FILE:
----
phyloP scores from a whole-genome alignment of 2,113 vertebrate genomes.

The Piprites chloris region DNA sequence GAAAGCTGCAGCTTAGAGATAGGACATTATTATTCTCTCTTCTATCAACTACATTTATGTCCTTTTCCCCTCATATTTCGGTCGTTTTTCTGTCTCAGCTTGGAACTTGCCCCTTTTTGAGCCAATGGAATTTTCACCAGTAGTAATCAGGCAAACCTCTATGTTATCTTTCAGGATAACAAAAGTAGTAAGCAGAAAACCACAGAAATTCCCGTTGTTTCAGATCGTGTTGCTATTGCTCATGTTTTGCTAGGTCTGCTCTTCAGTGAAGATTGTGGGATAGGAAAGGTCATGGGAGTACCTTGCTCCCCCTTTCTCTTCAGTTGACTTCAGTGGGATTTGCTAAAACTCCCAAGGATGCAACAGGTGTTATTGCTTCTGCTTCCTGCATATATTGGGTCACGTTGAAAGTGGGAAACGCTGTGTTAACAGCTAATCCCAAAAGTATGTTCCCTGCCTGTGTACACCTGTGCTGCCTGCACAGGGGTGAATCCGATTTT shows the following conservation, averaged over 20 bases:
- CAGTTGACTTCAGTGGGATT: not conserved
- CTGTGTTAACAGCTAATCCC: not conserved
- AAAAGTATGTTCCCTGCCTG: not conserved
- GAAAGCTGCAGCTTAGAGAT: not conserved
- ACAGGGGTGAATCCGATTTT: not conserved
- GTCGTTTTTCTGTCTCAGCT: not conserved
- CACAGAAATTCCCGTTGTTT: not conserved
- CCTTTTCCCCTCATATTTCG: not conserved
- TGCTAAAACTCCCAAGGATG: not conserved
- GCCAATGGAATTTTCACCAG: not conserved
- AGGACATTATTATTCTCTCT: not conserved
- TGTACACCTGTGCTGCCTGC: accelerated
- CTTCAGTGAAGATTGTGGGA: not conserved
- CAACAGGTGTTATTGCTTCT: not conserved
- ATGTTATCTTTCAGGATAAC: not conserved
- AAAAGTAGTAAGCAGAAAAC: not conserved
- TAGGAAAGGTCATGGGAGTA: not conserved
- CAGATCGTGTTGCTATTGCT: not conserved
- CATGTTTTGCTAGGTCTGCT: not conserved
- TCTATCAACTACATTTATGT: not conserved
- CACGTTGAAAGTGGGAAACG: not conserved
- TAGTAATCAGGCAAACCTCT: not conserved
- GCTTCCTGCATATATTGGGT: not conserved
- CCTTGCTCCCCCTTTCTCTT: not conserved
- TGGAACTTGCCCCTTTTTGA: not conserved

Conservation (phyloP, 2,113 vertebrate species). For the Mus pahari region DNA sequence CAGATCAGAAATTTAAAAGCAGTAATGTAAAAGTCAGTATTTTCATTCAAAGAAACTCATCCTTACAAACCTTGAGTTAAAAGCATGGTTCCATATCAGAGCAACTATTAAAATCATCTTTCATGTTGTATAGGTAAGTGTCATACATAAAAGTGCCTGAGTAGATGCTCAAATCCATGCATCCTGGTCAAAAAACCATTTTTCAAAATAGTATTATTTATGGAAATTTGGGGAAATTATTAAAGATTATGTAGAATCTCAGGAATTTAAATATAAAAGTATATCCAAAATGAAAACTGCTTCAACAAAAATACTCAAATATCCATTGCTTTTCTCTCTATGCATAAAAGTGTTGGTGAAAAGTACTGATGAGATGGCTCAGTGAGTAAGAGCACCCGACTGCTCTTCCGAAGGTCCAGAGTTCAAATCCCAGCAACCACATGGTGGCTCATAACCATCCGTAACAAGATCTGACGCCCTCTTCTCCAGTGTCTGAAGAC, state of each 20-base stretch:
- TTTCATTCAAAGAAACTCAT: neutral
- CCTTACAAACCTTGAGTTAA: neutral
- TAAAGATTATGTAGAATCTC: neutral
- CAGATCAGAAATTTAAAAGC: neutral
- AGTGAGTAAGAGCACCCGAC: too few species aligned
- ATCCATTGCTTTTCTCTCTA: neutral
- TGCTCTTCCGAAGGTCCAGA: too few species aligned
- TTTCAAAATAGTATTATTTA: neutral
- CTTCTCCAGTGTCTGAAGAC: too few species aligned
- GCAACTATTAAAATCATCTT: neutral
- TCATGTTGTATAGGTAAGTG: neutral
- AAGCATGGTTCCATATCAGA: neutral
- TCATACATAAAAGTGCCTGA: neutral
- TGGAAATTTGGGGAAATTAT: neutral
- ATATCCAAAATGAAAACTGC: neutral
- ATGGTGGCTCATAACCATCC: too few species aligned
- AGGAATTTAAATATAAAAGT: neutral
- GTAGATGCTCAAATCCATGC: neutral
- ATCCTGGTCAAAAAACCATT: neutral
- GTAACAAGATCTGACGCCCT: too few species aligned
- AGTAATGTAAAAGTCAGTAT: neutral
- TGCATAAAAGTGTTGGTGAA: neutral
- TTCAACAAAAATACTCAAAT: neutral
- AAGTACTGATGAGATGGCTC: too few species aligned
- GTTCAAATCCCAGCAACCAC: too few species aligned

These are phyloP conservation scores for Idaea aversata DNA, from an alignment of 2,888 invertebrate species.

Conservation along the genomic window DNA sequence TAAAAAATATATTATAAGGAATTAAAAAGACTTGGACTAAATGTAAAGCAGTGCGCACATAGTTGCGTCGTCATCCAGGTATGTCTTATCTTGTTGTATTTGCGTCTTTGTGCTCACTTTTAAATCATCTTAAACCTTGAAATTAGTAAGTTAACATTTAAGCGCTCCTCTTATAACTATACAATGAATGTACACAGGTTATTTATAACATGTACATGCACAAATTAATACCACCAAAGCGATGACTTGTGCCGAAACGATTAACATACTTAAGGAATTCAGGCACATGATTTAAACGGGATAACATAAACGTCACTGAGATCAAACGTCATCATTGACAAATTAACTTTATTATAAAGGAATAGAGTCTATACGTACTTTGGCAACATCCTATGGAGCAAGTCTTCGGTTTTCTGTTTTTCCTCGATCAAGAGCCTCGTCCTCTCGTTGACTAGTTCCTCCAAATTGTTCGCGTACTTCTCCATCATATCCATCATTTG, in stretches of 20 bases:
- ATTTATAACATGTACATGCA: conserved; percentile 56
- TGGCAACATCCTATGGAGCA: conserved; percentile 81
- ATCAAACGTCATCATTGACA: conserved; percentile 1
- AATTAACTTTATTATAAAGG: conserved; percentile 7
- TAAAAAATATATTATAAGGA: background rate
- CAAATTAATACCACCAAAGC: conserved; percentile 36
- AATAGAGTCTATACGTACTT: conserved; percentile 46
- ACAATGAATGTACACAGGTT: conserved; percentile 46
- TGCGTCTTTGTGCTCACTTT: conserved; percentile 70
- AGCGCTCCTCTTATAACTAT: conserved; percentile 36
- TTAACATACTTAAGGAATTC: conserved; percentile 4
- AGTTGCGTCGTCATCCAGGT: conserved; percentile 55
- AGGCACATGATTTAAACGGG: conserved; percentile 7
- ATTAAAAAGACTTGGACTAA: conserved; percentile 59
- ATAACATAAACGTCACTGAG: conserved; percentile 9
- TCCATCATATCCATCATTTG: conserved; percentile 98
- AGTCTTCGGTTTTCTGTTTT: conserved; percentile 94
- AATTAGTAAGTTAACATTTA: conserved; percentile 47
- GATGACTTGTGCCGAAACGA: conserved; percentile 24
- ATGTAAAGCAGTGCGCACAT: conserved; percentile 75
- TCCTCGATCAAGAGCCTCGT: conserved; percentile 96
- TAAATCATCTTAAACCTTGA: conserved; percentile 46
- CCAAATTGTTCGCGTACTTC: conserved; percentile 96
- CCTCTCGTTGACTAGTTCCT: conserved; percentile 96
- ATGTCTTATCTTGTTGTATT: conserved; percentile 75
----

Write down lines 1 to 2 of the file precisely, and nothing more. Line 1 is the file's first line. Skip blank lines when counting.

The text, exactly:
phyloP scores from a whole-genome alignment of 2,113 vertebrate genomes.

The Piprites chloris region DNA sequence GAAAGCTGCAGCTTAGAGATAGGACATTATTATTCTCTCTTCTATCAACTACATTTATGTCCTTTTCCCCTCATATTTCGGTCGTTTTTCTGTCTCAGCTTGGAACTTGCCCCTTTTTGAGCCAATGGAATTTTCACCAGTAGTAATCAGGCAAACCTCTATGTTATCTTTCAGGATAACAAAAGTAGTAAGCAGAAAACCACAGAAATTCCCGTTGTTTCAGATCGTGTTGCTATTGCTCATGTTTTGCTAGGTCTGCTCTTCAGTGAAGATTGTGGGATAGGAAAGGTCATGGGAGTACCTTGCTCCCCCTTTCTCTTCAGTTGACTTCAGTGGGATTTGCTAAAACTCCCAAGGATGCAACAGGTGTTATTGCTTCTGCTTCCTGCATATATTGGGTCACGTTGAAAGTGGGAAACGCTGTGTTAACAGCTAATCCCAAAAGTATGTTCCCTGCCTGTGTACACCTGTGCTGCCTGCACAGGGGTGAATCCGATTTT shows the following conservation, averaged over 20 bases: